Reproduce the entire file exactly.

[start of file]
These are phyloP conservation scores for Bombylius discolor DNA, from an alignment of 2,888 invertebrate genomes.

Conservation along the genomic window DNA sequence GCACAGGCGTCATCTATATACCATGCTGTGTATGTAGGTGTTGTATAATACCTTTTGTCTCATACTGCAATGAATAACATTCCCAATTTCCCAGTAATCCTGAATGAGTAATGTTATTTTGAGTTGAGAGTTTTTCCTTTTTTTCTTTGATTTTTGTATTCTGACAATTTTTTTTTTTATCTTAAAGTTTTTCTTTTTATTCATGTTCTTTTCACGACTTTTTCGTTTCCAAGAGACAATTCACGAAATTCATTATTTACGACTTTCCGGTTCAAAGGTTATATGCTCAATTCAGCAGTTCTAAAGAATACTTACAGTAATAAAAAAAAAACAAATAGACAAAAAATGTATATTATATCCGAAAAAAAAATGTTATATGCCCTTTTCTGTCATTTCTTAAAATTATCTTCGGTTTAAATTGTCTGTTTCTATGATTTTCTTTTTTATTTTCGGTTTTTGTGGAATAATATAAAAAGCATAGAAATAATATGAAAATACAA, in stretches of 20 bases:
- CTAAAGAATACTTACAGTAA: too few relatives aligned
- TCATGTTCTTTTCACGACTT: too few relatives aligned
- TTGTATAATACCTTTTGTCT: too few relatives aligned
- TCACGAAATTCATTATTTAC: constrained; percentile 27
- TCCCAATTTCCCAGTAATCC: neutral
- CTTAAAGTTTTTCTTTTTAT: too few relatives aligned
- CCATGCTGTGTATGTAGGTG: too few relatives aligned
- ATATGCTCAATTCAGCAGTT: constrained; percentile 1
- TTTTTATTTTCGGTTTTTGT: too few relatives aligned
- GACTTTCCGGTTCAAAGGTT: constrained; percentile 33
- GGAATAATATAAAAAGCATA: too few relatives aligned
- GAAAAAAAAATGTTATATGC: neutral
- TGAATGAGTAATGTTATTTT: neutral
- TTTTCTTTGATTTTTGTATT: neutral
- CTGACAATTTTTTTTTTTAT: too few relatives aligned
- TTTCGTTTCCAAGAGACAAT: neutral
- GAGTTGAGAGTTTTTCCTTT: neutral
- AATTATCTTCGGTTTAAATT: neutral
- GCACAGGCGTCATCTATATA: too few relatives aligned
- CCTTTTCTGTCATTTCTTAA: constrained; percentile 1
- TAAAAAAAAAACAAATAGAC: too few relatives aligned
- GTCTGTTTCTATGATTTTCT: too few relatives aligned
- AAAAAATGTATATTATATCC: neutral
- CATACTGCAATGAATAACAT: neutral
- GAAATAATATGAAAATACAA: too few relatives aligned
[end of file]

These are phyloP conservation scores for Bombylius discolor DNA, from an alignment of 2,888 invertebrate genomes.

Conservation along the genomic window DNA sequence GCACAGGCGTCATCTATATACCATGCTGTGTATGTAGGTGTTGTATAATACCTTTTGTCTCATACTGCAATGAATAACATTCCCAATTTCCCAGTAATCCTGAATGAGTAATGTTATTTTGAGTTGAGAGTTTTTCCTTTTTTTCTTTGATTTTTGTATTCTGACAATTTTTTTTTTTATCTTAAAGTTTTTCTTTTTATTCATGTTCTTTTCACGACTTTTTCGTTTCCAAGAGACAATTCACGAAATTCATTATTTACGACTTTCCGGTTCAAAGGTTATATGCTCAATTCAGCAGTTCTAAAGAATACTTACAGTAATAAAAAAAAAACAAATAGACAAAAAATGTATATTATATCCGAAAAAAAAATGTTATATGCCCTTTTCTGTCATTTCTTAAAATTATCTTCGGTTTAAATTGTCTGTTTCTATGATTTTCTTTTTTATTTTCGGTTTTTGTGGAATAATATAAAAAGCATAGAAATAATATGAAAATACAA, in stretches of 20 bases:
- CTAAAGAATACTTACAGTAA: too few relatives aligned
- TCATGTTCTTTTCACGACTT: too few relatives aligned
- TTGTATAATACCTTTTGTCT: too few relatives aligned
- TCACGAAATTCATTATTTAC: constrained; percentile 27
- TCCCAATTTCCCAGTAATCC: neutral
- CTTAAAGTTTTTCTTTTTAT: too few relatives aligned
- CCATGCTGTGTATGTAGGTG: too few relatives aligned
- ATATGCTCAATTCAGCAGTT: constrained; percentile 1
- TTTTTATTTTCGGTTTTTGT: too few relatives aligned
- GACTTTCCGGTTCAAAGGTT: constrained; percentile 33
- GGAATAATATAAAAAGCATA: too few relatives aligned
- GAAAAAAAAATGTTATATGC: neutral
- TGAATGAGTAATGTTATTTT: neutral
- TTTTCTTTGATTTTTGTATT: neutral
- CTGACAATTTTTTTTTTTAT: too few relatives aligned
- TTTCGTTTCCAAGAGACAAT: neutral
- GAGTTGAGAGTTTTTCCTTT: neutral
- AATTATCTTCGGTTTAAATT: neutral
- GCACAGGCGTCATCTATATA: too few relatives aligned
- CCTTTTCTGTCATTTCTTAA: constrained; percentile 1
- TAAAAAAAAAACAAATAGAC: too few relatives aligned
- GTCTGTTTCTATGATTTTCT: too few relatives aligned
- AAAAAATGTATATTATATCC: neutral
- CATACTGCAATGAATAACAT: neutral
- GAAATAATATGAAAATACAA: too few relatives aligned